“Italian prosecutors have seized documents at the offices of rating agencies Moody's and Standard & Poor's in a probe over suspected "anomalous" fluctuations in Italian share prices."

    Big difference between "holding hearings" and "seizing documents".

    we referenced Italy when S&P first announced

    The real battle lies in saving social safety nets. That's the never ending attack and on the U.S. middle class. It's quite true Medicaid/Medicare, health care costs will break the bank but what's not true is why. It's costs, not benefits and they already blew it in tackling the system in "Obamacare".

    We have not only the Tea Party but Wall Street, IMF foaming at the mouth to destroy social safety nets in the United States.

    S&P seems, in part, motivated, to demand this government "reform" entitlements, which is codespeak for reduce or get rid of....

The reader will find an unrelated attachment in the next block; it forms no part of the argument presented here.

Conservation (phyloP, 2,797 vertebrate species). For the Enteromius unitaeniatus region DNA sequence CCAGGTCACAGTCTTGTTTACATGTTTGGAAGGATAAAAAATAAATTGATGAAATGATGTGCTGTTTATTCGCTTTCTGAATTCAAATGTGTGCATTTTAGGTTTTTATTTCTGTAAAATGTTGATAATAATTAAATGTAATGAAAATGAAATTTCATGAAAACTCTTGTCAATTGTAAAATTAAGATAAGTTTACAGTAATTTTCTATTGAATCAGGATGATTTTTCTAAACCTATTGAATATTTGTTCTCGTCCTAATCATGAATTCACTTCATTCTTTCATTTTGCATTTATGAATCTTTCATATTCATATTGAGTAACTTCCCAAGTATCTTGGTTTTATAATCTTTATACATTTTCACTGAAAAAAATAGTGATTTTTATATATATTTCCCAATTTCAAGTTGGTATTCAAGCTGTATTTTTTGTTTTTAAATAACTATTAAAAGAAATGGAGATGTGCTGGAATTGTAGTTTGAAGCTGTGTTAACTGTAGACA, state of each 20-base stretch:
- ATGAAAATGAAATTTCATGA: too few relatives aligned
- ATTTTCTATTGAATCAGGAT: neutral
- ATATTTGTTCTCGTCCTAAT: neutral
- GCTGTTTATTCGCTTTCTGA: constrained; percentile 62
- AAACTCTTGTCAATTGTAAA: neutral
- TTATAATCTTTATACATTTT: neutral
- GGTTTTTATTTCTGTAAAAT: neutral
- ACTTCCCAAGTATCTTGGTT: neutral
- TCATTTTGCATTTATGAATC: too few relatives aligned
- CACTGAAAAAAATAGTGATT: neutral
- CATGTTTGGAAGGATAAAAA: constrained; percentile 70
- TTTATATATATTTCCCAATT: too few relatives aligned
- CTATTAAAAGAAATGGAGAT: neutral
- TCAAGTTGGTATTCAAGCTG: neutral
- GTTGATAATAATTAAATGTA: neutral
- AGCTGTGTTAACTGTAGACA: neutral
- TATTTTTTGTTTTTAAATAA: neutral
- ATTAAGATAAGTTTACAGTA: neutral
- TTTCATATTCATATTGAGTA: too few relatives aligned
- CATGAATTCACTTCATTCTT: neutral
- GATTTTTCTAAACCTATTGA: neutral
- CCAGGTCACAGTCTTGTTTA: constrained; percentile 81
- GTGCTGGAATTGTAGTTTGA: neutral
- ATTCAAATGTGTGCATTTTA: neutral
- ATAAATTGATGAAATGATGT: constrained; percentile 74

instead of going after the reasons why the United States pays three times more than other industrialized nations for health care.

    Middle Class has the gov't and economy it wants

    Interesting, you list all the forces working ‘against’ the middle class and none working for them – which is typical and significant. Nobody talks about the provable ‘elephant in the room’ – AFL-CIO. That is the only organization that can server as a counter force. And yet, the president of AFL-CIO Trumka is already campaigning for Obama. And, unbelievably the president of the nation teachers union (can’t remember the name (NEA?) has also endorsed him. Obama did nothing nothing to support teachers in Wisconsin and New Jersey.

    Similarly, no group is getting hurt more than African-Americans and they also blindly support Democrats especially if they are Black.

    I don’t cry for the middle class. They got the government and economy they want. AFL-CIO and African Americans could form a Labor Party in the morning. Unless and until they do, they will treated like an abused wife who refuses to leave her husband

    Blacks, AFL-CIO, Obama

    Well, most people are not in unions and blind support when you're right, blacks have depression level unemployment rates, ALL of their economic gains since civil rights as a group have been wiped out and you can bet they will probably vote for Obama 98%.